Last week, my wife Ellen and I made a pilgrimage up through the California heartland, over Mt Shasta and into Oregon to a little town of about 20,000 known as Ashland. In addition to being a culturally vibrant hub of activity with a famous Shakespeare festival, a respected university, and many other attractions, Ashland is also the residence of human potential pioneer Jean Houston. So after driving for 6 ½ hours through the Northern California plains and mountains, we arrived at Houston’s Oregon home, intending to give her a copy of my new book Evolutionaries and talk with her about some other projects that touch upon her life’s work.
As it turns out, Houston’s house really should be one of the cultural attractions of this small town. After I’d greeted Houston, who I have known for many years, and introduced my wife, she immediately showed us in, introduced us to her two huge, furry, friendly dogs, and began to show us around the house (designed by Buckminster Fuller shortly before his death).
Over tea under a geodesic dome, we enjoyed a two-hour conversation about all kinds of things, including three or four fascinating stories about the incredible figures who have populated Houston’s life—Teilhard de Chardin, whom she knew as a young girl; Margaret Mead, who lived with her during the last years of her life; and Helen Keller, whom she met while in school. We didn’t even get to Katherine Hepburn, Fritz Perls, Joseph Campbell or the Clintons—all of whom she has known. Houston lives up to her reputation as a delightful, larger-than-life figure, whose three-quarters-of-a-century has contained a seemingly impossible number of storylines and is really a one-woman history of the human potential movement.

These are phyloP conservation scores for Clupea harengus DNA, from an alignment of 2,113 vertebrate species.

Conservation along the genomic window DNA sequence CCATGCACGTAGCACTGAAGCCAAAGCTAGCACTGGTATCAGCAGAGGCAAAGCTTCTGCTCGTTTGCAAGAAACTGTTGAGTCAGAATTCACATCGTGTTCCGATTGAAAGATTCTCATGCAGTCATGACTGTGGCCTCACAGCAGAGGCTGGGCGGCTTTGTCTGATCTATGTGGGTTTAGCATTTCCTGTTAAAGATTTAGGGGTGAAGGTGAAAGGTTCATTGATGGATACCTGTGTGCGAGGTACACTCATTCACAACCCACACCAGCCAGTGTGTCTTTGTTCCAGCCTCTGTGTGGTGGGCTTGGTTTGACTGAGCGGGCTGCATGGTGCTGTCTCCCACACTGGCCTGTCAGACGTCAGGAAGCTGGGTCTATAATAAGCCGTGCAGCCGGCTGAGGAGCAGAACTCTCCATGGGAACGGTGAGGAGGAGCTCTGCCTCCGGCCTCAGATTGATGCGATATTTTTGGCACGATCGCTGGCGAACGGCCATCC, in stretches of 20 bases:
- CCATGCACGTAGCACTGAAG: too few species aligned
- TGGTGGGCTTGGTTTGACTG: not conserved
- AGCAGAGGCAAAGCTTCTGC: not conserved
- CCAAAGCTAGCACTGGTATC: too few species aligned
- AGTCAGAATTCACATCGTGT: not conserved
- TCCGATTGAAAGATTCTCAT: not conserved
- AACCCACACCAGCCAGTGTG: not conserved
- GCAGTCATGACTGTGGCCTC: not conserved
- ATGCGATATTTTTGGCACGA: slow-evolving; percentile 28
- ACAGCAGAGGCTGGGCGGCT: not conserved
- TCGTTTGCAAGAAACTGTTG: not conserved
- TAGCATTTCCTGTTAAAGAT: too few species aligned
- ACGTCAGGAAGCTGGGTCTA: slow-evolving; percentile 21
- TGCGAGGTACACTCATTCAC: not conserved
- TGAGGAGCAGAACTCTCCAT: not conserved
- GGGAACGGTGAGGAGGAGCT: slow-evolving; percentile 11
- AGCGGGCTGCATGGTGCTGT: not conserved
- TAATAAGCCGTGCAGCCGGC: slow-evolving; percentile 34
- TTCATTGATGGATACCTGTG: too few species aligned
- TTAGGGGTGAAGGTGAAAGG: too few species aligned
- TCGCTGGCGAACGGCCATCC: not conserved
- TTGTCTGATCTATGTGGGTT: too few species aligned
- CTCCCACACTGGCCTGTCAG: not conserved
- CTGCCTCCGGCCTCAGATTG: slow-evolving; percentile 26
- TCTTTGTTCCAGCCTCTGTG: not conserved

As we drove back down the hill into the main part of town, the sun was setting over the beautiful Oregon hills. In the wonderful Enoteca Edenvale, I read Teilhard’s “Hymn to Matter” and contemplated evolutionary metamorphosis as well as grape metamorphosis, while I tasted an impressive flight of southern Oregon’s best vino. All in all, it was a beautiful day.
From Hymn to Matter:
Blessed be you, mighty matter, irresistible march of evolution, reality ever new-born; you who, by constantly shattering our mental categories, force us to go ever further and further in our pursuit of the truth.
Blessed be you, universal matter, immeasurable time, boundless ether, triple abyss of stars and atoms and generations: you who by overflowing and dissolving our narrow standards or measurement reveal to us the dimensions of God.